Zika virus (ZIKV) is an emerging pathogen linked to neurological disorders for which there is currently no targeted therapy. To identify host innate immune response proteins that restrict ZIKV replication, we treated monocytes and macrophages with toll-like receptor (TLR) agonists. Of those tested, the TLR7/8 agonist R848 (resiquimod) was the most potent inhibitor of ZIKV replication. RNA-seq analysis identified several genes strongly induced by R848 in monocytes. Testing of several of these for their ability to restrict ZIKV replication identified viperin, an interferon-induced gene active against several viruses. Transduction of microglial CHME3 cells with a viperin lentiviral expression vector rendered them resistant to ZIKV infection, preventing the synthesis of viral RNA and protein. CRISPR/Cas9 knock-out of viperin in macrophages relieved the block to infection, demonstrating that viperin is a major innate immune response protein able to block ZIKV replication. TLR agonists may be useful for the prophylactic or therapeutic treatment for ZIKV.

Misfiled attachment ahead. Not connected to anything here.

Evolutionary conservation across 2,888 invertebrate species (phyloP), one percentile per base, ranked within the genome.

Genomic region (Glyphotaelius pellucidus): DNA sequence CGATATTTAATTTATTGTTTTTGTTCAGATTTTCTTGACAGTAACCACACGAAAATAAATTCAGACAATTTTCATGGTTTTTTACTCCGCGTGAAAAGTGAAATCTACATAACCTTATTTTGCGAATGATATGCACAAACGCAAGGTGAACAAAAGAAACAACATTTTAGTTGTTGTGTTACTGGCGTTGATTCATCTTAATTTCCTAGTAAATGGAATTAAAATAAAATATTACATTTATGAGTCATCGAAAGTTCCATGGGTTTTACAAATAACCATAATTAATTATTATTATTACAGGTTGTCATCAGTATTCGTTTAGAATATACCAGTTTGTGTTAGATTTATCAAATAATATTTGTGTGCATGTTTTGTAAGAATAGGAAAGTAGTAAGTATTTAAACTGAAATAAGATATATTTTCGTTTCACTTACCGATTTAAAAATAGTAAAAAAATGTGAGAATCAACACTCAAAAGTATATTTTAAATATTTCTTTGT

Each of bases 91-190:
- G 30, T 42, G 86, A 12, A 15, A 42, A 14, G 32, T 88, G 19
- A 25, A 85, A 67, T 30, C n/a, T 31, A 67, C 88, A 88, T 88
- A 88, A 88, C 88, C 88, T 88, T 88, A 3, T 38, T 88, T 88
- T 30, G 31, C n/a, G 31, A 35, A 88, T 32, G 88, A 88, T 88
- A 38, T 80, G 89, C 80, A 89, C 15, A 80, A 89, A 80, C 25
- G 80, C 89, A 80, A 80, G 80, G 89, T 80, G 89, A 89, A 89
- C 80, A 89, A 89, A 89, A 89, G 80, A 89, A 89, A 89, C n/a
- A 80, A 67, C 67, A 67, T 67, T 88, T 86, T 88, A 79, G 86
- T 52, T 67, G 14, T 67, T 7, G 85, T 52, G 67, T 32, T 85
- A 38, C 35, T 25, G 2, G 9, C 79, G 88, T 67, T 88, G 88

Keywords: Monocytes; R848; RNA synthesis; TLR7/8; Viperin; ZIKV restriction.
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